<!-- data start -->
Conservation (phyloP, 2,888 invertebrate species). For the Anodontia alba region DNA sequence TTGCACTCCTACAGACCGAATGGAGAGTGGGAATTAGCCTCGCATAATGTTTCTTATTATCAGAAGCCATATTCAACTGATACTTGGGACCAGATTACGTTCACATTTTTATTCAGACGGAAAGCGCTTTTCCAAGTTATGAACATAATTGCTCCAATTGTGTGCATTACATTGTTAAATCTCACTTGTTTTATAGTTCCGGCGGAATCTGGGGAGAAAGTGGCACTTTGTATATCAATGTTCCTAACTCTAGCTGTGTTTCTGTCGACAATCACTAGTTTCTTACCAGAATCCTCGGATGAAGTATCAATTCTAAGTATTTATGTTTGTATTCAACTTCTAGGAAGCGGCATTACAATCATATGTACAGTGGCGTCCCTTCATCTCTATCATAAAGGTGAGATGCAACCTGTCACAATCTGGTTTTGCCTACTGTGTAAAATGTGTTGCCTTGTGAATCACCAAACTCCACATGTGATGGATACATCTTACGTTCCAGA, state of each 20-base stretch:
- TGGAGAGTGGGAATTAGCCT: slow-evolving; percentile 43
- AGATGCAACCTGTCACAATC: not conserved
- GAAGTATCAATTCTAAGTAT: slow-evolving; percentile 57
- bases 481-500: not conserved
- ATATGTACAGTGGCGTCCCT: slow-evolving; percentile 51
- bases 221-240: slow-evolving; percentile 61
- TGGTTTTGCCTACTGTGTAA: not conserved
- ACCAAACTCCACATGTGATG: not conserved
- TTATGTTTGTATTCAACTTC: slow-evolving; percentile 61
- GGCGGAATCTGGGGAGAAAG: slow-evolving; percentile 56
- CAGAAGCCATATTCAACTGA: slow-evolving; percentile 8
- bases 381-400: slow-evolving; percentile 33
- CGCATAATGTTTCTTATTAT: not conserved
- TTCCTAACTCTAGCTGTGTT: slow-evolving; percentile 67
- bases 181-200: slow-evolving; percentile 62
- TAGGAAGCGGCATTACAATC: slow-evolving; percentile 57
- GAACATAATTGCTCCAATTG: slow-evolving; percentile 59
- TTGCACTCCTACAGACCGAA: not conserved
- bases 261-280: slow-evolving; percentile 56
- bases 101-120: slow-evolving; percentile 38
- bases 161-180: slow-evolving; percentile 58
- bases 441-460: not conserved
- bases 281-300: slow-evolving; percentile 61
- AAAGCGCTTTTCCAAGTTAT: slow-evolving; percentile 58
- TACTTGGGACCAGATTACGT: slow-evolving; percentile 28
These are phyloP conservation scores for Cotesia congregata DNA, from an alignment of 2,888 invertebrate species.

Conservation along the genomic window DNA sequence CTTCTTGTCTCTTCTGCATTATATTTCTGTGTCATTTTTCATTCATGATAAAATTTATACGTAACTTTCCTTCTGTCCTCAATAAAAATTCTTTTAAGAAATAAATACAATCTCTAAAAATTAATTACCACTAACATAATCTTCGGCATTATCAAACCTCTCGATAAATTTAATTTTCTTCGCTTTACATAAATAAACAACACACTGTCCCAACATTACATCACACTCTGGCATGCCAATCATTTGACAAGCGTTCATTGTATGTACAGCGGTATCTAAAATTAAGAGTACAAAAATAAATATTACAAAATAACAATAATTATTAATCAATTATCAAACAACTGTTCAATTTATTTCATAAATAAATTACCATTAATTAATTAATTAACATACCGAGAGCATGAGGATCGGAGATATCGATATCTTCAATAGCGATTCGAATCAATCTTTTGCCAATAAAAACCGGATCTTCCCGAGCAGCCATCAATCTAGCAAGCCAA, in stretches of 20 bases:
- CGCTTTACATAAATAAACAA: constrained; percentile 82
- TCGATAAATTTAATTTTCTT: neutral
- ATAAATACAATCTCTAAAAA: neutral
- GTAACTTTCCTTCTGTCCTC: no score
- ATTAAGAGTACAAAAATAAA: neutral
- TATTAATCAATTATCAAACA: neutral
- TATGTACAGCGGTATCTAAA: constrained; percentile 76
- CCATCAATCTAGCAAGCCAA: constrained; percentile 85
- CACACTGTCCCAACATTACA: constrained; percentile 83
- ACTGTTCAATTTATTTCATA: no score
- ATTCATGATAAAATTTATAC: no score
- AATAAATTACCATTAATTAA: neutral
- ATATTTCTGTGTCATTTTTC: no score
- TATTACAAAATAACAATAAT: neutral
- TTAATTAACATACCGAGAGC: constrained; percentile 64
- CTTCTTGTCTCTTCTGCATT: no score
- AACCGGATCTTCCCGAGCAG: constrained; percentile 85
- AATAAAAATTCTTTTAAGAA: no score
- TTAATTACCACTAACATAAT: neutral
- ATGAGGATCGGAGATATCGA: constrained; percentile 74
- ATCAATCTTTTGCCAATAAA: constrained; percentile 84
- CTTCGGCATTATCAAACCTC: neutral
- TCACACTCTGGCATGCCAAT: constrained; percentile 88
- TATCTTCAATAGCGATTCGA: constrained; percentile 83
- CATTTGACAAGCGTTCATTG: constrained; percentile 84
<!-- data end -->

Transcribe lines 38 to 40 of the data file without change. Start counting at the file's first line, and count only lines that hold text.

- ACTGTTCAATTTATTTCATA: no score
- ATTCATGATAAAATTTATAC: no score
- AATAAATTACCATTAATTAA: neutral